Watchers see Turkey’s failed coup and the subsequent purge carried out by Turkish President Recep Tayyip Erdogan as part of a battle among Islamists whose ultimate vision is to allow for a greater role of religion in public life. To others, that vision runs counter to the secular society established in the 1920s by Mustafa Kemal Ataturk, the founder of the modern Turkish republic.
When thousands of opposition members and ruling party supporters filled Istanbul’s Taksim Square Sunday to condemn the failed coup attempt against Erdogan, they illustrated the kind of people power that stopped the coup from succeeding.
The display of unity was a rare sight in a deeply polarized nation that has a long history of coups. The mood was largely jovial; opponents and supporters of Erdogan celebrated the one area where they agree: a coup would bring more instability and problems than it would solve.
But along with display of unity was deep apprehension, especially as Turkey embarks on a period under a state of emergency.
“We are worried of course about the state of emergency because to a certain extent our freedom will be restricted,” said Sermin Dalgic, an opposition supporter attending the rally. “We want a country where we can freely speak our minds and hold rallies. That’s the kind of country we want to be,” she said.
In the short and long term, that goal appears to be in question.
The rally had the full blessing of the Erdogan government, which used it to further bolster the legitimacy of his rule and, more importantly, its efforts to purge opponents, especially followers of his rival, former imam Fethullah Gulen. Erdogan accuses Gulen’s massive movement of being behind the coup attempt, a charge Gulen – in self-imposed exile in the United States for 17 years – denies.
Reports of torture continued to emerge on Monday; lawyers said some of the arrested soldiers have been subjected to beatings and rape.
Erdogan is purging opponents and emerging more powerful – and freer to push an Islamic agenda. The Turkish leader has declared the country will raise a “religious generation” and is leading a drive to build mosques.
Melda Onur, a former lawmaker with the main opposition, the secularist Republican People’s Party, does not believe it will be so easy for Erdogan, and thinks the same people power that stopped the tanks the night of the coup attempt, will stop Turkey from becoming an Islamist state.
But she is worried. “It is the cleansing of radical Islamic elements, but on the other hand, it is resisting not leaving its place to those who want a secular democratic republic. We do not know if it is a real cleansing, purging, or something done just to keep the position,” she said.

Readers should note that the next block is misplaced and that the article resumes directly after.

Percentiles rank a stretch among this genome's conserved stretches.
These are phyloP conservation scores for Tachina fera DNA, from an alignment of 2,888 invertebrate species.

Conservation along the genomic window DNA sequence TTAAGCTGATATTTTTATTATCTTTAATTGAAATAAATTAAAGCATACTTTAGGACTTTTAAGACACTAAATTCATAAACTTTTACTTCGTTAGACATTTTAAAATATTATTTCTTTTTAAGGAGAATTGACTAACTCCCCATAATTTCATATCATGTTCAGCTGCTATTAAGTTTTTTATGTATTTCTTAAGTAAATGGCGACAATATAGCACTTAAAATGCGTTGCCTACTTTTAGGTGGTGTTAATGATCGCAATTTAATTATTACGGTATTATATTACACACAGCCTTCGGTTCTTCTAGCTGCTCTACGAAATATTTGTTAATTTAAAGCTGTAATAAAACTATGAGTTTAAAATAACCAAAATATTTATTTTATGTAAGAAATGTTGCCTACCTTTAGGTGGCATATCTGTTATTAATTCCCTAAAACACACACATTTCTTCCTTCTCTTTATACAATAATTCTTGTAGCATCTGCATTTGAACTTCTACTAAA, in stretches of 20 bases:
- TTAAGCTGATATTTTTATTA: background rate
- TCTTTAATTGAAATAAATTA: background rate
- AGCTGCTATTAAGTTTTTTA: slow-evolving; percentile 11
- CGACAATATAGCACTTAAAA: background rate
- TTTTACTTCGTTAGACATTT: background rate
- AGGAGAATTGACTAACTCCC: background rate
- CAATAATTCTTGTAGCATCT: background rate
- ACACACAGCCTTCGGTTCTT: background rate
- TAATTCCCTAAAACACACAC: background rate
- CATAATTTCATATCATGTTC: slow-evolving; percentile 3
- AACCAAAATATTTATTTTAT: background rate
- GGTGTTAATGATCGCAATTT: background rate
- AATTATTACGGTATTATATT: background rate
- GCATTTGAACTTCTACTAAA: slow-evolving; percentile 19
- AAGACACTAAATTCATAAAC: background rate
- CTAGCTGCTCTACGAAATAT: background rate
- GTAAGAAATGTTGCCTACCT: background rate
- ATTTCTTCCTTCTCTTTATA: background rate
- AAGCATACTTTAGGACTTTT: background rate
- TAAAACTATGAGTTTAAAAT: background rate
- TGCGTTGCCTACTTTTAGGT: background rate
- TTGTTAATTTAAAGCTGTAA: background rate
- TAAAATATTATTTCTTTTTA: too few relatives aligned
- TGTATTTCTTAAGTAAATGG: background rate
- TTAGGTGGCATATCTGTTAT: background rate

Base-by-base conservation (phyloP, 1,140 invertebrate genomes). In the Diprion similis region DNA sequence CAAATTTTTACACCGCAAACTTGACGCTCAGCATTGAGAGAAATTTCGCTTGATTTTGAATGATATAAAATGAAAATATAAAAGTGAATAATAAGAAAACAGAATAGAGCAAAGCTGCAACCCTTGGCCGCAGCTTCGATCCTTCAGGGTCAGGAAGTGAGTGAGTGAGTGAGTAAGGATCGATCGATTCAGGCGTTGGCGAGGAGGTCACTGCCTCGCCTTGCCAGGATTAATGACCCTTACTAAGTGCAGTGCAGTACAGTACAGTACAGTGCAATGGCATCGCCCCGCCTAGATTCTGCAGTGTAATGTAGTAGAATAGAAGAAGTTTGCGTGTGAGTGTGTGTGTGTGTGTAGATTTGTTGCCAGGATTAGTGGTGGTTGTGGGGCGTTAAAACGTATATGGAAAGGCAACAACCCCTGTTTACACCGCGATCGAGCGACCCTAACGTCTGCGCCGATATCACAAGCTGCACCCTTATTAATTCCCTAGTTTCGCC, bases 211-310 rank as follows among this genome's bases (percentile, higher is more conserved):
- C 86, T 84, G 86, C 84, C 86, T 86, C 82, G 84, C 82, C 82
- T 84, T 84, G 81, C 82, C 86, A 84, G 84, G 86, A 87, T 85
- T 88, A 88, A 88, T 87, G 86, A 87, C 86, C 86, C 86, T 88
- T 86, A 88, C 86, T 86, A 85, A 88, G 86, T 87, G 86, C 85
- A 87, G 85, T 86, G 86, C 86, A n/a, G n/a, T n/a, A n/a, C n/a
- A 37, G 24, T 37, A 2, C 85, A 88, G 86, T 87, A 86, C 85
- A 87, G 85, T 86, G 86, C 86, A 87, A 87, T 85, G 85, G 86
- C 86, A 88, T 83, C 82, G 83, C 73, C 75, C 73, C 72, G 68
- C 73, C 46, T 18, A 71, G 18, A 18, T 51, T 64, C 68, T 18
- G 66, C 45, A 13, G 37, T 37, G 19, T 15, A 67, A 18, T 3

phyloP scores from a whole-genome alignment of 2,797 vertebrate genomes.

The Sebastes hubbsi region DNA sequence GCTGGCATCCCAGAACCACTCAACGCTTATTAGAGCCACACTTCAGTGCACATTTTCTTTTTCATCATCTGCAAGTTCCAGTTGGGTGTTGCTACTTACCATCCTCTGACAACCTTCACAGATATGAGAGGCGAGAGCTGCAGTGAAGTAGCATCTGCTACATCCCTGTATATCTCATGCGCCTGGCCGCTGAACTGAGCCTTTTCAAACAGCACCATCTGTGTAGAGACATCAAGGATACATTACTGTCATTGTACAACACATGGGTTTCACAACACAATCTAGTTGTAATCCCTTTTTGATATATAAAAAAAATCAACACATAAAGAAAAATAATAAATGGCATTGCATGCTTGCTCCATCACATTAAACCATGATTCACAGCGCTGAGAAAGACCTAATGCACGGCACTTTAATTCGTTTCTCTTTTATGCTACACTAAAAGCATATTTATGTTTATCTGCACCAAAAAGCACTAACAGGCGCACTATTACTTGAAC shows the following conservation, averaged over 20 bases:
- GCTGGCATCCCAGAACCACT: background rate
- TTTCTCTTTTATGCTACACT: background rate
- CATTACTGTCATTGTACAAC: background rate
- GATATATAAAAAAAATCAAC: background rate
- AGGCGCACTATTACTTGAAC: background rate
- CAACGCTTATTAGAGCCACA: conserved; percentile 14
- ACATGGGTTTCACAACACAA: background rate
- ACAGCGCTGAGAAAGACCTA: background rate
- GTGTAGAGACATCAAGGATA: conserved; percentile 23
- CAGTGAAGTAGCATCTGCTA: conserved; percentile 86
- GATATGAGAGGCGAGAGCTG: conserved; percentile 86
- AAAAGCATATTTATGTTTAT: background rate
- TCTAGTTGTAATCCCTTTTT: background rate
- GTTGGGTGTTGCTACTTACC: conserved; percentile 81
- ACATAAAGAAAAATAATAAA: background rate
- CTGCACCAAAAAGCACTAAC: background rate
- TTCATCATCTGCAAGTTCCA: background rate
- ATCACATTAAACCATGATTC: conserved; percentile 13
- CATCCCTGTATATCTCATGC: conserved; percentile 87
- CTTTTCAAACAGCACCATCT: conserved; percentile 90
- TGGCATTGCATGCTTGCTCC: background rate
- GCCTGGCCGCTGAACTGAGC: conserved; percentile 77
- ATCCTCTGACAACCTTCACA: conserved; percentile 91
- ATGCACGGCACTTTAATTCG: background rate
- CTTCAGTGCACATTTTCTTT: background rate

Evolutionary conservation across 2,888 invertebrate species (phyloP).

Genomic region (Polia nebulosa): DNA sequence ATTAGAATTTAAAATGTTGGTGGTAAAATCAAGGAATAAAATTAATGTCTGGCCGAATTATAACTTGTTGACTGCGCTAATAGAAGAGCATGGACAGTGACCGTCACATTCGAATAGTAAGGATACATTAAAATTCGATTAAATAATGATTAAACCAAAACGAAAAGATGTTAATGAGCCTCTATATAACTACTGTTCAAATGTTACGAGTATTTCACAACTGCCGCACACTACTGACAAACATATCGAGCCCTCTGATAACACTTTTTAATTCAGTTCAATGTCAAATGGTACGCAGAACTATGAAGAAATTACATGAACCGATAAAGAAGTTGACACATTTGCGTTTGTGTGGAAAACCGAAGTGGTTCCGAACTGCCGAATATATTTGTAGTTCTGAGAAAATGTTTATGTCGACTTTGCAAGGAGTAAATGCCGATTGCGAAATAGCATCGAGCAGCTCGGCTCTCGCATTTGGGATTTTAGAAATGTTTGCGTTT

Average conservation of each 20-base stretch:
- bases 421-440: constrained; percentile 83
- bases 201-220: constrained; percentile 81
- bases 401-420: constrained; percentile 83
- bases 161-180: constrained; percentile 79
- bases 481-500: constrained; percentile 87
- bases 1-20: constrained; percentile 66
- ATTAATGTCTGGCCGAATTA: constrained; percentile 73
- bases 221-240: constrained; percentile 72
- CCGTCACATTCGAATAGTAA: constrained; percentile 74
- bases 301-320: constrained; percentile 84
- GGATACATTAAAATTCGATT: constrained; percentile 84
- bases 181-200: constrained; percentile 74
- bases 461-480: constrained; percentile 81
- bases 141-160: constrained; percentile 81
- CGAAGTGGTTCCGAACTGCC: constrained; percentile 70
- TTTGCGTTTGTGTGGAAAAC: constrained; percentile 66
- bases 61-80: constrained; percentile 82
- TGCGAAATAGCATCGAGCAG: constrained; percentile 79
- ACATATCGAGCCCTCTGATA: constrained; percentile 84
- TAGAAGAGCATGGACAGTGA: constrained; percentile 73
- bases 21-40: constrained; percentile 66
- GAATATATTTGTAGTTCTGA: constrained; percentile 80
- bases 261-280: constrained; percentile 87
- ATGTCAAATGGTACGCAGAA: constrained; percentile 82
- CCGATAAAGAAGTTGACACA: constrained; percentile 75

Onur, like others, says secularism is too deeply entrenched in Turkey, and believes the country’s position between the Muslim world in the East and Europe in the West is a guarantee that Turks will never accept an Islamist state.
“They see the situation of the countries that are not secular in this region. This country has never envied Iraq, Syria or Iran because they know what it is. But on the other hand, they have never envied European liberalism either,” Onur said.
On that point, some Islamists agree.
Looking out her office window at the Bosphorus bridge, Hilal Kaplan, a well known writer and Erdogan supporter, reflects on how she braved bullets when she joined hundreds of others on the bridge who stood in front of the putschist tanks on the night of the coup attempt.
“This bridge will never be the same for me. People died there and when I look at it, l love Istanbul, but it will never be the same for me,” she said, breaking into tears.
“All the people in Turkey know that coups are bad for us, so if we didn’t do something about it, we knew that something worse, something very catastrophic would happen in Turkey,” Kaplan said.
Like many in Turkey, she sees the purges as necessary. Unlike many others, she does not see an advance toward a more Islamist society as a threat.
As a devout woman who wears a headscarf, she feels freer today than just a few years ago when laws in place since Ataturk’s time forbade women in headscarves from some jobs and public office.
“I think women being in the work force, all kinds of women being in the parliament and other places, creates a huge solidarity among women and gaining women’s rights, and this can only strengthen secularism. I don’t think it’s the other way around,” she said.
Kaplan shudders at any comparison between Erdogan’s vision for Turkey and that of countries like Iran or Saudi Arabia.
“We are part of the Middle Eastern world and also we are part of the European world. And when you look at Turkey, and you look at the diversity here, the interpretation of Islam here, we are an exceptional country,” she said.
“In Saudi Arabia and Iran you can see different styles, but they also lack the European qualities that Turkey has. Iran is a very oppressive regime, and as a head scarfed women, I am disgusted by their laws that they force women to wear head scarfs,” Kaplan said.
Kaplan, like Onur, is optimistic that Turkey’s history and geographic placement will provide at least some guarantee of their freedoms.